In my conversations with CEOs and General Managers I hear three consistent themes:
a. Top-line growth is vital to the success of the company, now that we are climbing out of the tech recession.
b. Companies need to look for new strategies for products, services, alliances, go-to-market approaches, etc. The business world is different, and same-game strategies are no longer good enough.
c. They want their CMOs to step up to the challenges of the full range of strategy, alliances, product/service development, and lead generation.
At the same time, many leaders say their current marketing teams fall short of this set of challenges and they are wondering what to do. It is possible these companies need to upgrade their marketing leadership and key team members. But it is also possible that CEOs need to demand the most from their marketing team, and give them the latitude and requirement to take the company to new places.
I will share five starter questions for CEOs to discuss with their marketing team that will open the dialog and quite possibly open the team’s horizons:
1. “Why exactly do our customers buy from us?” Many companies are simply happy that their customers are buying, and have lost touch with the real motivations. In my experience, few executive teams can clearly articulate their value proposition, and instead refer to strings of vague PowerPoint bullet-points that could apply to almost any company. Those companies that learn what motivates their customers are best positioned to reinforce those attributes, seek other customers who would value those, and reduce wasted investment in unrelated attributes.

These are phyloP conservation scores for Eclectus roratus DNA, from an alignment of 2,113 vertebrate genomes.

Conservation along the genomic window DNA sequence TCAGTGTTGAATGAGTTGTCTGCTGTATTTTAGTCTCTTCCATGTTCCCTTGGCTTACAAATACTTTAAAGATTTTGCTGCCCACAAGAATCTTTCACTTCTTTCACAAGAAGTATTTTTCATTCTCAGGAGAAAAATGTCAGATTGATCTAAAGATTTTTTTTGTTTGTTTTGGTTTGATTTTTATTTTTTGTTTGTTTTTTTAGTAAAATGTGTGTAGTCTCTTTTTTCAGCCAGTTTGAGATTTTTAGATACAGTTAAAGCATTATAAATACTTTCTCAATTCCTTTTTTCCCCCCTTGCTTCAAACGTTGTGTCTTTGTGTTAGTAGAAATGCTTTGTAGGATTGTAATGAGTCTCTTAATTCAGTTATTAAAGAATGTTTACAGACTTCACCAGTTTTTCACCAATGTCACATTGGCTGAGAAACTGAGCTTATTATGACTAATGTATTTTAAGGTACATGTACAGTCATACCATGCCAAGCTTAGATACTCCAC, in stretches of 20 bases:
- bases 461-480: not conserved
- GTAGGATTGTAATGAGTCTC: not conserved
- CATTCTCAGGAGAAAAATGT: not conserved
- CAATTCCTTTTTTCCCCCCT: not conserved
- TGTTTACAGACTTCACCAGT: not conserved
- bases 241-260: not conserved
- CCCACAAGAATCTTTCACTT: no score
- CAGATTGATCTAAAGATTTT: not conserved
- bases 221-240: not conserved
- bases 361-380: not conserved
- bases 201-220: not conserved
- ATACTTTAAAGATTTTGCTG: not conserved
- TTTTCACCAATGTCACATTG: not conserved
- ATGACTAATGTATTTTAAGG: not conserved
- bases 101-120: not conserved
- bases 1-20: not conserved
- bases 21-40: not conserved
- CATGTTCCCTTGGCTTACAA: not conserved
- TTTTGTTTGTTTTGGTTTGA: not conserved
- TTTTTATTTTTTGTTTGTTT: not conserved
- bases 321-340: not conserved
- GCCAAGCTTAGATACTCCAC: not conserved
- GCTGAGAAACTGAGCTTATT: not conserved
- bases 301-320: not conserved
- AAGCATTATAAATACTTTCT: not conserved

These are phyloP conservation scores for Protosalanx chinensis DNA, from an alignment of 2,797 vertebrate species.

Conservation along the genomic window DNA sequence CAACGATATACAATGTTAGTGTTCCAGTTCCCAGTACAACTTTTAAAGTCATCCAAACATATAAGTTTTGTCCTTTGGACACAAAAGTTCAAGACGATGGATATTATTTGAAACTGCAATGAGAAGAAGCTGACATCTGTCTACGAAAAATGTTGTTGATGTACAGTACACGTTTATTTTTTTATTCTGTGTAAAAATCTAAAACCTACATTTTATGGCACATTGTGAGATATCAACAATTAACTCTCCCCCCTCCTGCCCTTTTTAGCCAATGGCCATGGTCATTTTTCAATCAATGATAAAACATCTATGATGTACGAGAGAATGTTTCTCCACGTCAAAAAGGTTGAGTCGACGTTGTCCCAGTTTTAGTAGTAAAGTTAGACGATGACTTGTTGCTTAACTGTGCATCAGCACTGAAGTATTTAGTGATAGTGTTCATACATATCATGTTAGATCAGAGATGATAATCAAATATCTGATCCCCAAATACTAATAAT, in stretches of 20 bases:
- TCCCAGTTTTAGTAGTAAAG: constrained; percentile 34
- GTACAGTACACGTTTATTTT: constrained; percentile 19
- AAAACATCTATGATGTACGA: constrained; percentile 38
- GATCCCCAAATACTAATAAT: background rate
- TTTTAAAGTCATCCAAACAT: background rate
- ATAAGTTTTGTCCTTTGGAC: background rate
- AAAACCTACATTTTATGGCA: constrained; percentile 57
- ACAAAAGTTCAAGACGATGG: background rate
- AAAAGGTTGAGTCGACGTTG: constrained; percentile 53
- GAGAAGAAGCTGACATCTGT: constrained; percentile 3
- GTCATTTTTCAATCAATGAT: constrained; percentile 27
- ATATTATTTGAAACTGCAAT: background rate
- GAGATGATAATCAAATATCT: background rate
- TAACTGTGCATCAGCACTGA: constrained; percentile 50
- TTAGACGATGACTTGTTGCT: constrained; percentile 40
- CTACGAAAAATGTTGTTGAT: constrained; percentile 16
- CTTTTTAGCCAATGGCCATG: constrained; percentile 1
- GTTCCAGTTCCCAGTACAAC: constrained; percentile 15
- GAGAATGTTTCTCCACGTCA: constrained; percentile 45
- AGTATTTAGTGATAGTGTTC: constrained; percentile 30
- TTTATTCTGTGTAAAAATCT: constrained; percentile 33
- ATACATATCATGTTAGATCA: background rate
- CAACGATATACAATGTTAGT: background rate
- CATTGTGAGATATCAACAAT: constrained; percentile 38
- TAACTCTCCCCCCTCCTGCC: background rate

2. “Are we learning everything we can about our customers and how they use our products/services?” It is amazing to see all the useful customer information that companies “spill on the floor.” Every point of contact, even to resolve problems, is an opportunity to learn more about the customer. One leading company set a goal to learn two new things about every customer at every touch point, while avoiding asking the same question twice. For example, has your telephone company ever asked you whether you use cable or satellite TV services? Think of how easy that would be for them to do during one of your calls, and how much it would help them market their new services. Harrah’s is a leader in this effort. Then once you are collecting the data, the question becomes: “What are we doing to properly use the insights?”
3. “Do we provide a complete solution for our customers, and if not then what are we missing?” Many products and services require customers to do some work to create the full solution to meet their needs. For example, people who buy high-end sound systems often need help setting it up, companies who buy software need to install it and need extra hardware to run it. Too many technologies are products in search of a market. If your solution is incomplete, then by what channels and alliances can you complete the solution better than your competitors do?
4. “Are we meeting the needs of our customers across their entire lifecycle?” Many companies are discovering that delivery schedules, customer service, or upgrade ease are proving to be bigger differentiators than the core product/service itself. The CMO should be responsible for defining the entire customer experience.
5. “Do we make appropriate use of new media to increase our market impact at lower cost?” Many realize that the days of mass-media advertising are behind us, and the future lies in narrowcasting, product placements in other media, blogging, podcasting, etc. Netscape built a leading national brand without spending much, if any, on traditional advertising. Check whether your marketing department wants a bigger media budget and wants to win a Clio advertising award, or whether they have new experimental ideas for meeting your marketing targets at half the budget.
I encourage CEOs to try these discussions with their marketing groups. They might be surprised by the response.